What is gastroparesis? Things you didn't know about this digestive condition
Gastroparesis isn't one of the most common health conditions around—about 10 men and 40 women out of 100,000 people have it. But it can be life-altering to anyone who has it. The gastroenterology team at SIU Medicine encourages you to spend a little time learning about gastroparesis, so you can talk to a doctor if you have concerns about this or any digestive health problems.
A brief overview of gastroparesis
The word gastroparesis comes from "gastro," meaning stomach, and "paresis," meaning weakness. Gastroparesis is also called delayed gastric emptying. It happens when a person's stomach muscles don't work properly, or not at all. This makes it take too long for the stomach to empty its contents, leading to delayed digestion and a number of complications and uncomfortable symptoms.
Gastroparesis is usually caused by nerve damage; specifically, damage to the vagus nerve. The vagus nerve normally helps the stomach muscles tighten in order to break food up and help move it into the rest of the digestive tract. When the vagus nerve becomes damaged, the muscles won't contract strongly enough to fully digest the food nor move the food into the small intestines. Without good innervation, stomach muscles can get even weaker over time.
Usually, damage to the vagus nerve happens in people who have diabetes. Diabetes is a condition that makes it hard for a person's body to control their blood sugar levels. Having too much sugar in the blood causes inflammation, which can affect many tissues in the body, including the vagus nerve.
Damage to the vagus nerve that will lead to gastroparesis can also be caused by viral infections, abdominal surgery, medications, a history of radiation for cancer, and certain other underlying health conditions including multiple sclerosis, eating disorders, Parkinson's disease, hypothyroidism, and a connective tissue disorder called scleroderma.
If left untreated, gastroparesis can lead to a number of complications that can dramatically affect a person's quality of life. These complications include:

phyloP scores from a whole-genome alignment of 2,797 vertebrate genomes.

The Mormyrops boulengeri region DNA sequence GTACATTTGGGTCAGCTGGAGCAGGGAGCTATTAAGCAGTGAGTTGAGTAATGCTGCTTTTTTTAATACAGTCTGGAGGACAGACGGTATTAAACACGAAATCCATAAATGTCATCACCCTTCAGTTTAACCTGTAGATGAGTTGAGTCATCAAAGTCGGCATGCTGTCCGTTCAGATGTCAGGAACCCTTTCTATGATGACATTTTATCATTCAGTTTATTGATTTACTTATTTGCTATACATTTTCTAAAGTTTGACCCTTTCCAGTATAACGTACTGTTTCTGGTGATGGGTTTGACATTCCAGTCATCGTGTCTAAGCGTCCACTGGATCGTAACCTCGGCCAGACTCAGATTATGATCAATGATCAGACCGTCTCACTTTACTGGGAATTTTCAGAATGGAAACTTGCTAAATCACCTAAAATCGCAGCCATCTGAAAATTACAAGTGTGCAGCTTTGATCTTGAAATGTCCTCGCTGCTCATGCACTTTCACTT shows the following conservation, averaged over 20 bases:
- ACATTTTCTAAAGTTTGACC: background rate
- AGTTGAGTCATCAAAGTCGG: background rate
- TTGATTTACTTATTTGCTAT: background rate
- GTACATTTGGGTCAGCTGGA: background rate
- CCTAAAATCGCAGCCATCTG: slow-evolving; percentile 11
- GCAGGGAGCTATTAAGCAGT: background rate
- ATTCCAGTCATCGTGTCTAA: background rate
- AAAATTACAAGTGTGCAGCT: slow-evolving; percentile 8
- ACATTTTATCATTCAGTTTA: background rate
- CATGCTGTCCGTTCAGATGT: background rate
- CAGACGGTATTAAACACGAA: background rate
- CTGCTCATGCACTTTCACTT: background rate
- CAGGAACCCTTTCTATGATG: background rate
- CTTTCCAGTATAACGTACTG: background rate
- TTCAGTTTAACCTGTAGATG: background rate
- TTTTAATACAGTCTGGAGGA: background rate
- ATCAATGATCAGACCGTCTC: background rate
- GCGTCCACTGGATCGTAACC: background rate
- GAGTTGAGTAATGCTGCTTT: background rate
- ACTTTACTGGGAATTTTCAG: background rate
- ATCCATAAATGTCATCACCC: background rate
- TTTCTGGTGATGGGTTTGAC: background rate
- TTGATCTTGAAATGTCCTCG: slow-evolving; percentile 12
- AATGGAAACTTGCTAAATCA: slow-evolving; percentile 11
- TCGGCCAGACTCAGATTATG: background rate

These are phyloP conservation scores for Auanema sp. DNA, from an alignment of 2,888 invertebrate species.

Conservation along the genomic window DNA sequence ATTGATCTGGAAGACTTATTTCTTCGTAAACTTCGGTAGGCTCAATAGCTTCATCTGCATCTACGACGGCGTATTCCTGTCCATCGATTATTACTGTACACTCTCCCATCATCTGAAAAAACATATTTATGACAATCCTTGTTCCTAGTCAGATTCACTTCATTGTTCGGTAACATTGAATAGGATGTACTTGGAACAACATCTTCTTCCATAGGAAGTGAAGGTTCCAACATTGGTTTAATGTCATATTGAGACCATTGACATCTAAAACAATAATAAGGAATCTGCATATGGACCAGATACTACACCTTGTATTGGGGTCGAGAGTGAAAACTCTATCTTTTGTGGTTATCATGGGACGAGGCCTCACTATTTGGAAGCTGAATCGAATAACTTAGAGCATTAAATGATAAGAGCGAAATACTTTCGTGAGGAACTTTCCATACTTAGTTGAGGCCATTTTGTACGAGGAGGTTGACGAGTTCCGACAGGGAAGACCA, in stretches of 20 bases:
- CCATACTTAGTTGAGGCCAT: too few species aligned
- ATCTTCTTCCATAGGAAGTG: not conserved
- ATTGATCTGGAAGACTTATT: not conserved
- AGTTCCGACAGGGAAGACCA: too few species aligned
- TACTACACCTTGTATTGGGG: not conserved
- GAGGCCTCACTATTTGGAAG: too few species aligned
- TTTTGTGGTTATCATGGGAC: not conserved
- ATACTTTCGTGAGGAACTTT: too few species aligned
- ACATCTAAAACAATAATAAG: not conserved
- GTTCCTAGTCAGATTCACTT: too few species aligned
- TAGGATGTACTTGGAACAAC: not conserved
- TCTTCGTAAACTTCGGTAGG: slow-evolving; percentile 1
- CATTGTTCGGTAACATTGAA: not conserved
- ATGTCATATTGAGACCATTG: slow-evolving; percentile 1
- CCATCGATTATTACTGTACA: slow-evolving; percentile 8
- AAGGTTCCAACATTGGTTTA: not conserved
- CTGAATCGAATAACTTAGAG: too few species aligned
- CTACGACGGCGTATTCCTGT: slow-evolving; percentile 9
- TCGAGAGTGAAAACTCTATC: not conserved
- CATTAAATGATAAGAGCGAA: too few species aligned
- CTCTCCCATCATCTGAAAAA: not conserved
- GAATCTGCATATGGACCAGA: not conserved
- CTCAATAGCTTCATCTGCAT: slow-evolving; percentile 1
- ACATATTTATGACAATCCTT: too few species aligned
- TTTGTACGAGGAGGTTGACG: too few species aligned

- Fermentation of food left in the stomach for too long, which can lead to bacterial overgrowth
- Hardening of food in the stomach (called bezoars), which can cause blockages and prevent even more food from passing to the rest of the digestive tract
- Poor blood sugar control
- Poor nutritional status (since food cannot be properly passed through the intestines where nutrients normally get absorbed)
Do you have gastroparesis? Common signs and symptoms
Signs and symptoms of gastroparesis include:
- Heartburn, also known as gastroesophageal reflux or GERD (this happens when stomach contents back up into the esophagus)
- Vomiting, especially of undigested food
- Feeling full very quickly while eating
- Uncontrolled blood sugar
- Weight loss
- Decreased appetite
Many health conditions can lead to similar symptoms. You can't know for sure if you have gastroparesis unless you consult with a doctor, such as a gastroenterologist. Your doctor may order blood tests, imaging studies and other diagnostic tools to help rule out other conditions and confirm a diagnosis.
How our SIU Medicine team treats gastroparesis
Physicians and researchers are still learning about gastroparesis. At SIU Medicine, we have access to the most recent studies on digestive health issues and strive to ensure timely diagnosis and treatment for people with this condition.
Common treatments for gastroparesis include medications, surgery and certain lifestyle changes, including dietary modifications. If you have gastroparesis as well as other underlying health conditions like diabetes or an eating disorder, it's also important to make sure those health conditions are well-managed, too.
Is gastroparesis slowing you down?
SIU Medicine brings evidence-based treatment together with holistic person-first healthcare in order to provide our patients with optimal treatment and outcomes. If you have gastroparesis or are unsure about what's causing your digestive health issues, contact SIU Medicine now at 217-545-8000 to schedule an appointment with a provider.